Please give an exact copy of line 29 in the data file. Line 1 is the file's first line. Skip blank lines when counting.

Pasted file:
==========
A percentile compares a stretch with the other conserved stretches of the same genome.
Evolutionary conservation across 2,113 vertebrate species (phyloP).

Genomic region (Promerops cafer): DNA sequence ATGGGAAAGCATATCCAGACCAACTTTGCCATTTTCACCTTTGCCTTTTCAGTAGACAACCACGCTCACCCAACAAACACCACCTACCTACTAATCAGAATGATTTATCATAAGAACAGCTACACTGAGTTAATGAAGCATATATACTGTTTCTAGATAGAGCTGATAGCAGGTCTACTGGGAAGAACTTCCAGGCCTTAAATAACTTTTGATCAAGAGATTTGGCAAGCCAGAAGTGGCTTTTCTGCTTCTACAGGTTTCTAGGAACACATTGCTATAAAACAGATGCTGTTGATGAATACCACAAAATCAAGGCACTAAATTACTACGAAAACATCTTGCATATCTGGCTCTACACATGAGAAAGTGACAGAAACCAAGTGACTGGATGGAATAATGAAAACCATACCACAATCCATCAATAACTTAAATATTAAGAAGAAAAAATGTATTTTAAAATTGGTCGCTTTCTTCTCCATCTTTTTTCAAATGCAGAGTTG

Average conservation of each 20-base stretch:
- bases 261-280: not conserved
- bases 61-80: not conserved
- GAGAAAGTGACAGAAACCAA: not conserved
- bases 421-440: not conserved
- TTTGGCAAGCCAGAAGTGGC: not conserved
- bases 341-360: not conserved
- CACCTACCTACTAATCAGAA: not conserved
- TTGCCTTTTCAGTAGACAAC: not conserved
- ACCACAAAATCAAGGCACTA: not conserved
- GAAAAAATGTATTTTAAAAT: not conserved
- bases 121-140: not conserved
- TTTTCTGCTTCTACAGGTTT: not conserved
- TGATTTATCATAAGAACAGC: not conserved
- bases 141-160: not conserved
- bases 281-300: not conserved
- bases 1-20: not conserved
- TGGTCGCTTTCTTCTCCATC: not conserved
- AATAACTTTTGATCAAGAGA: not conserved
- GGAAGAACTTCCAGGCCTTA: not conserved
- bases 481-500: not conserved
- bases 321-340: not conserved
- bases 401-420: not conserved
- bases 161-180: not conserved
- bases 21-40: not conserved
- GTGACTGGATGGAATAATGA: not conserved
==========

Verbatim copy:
- GTGACTGGATGGAATAATGA: not conserved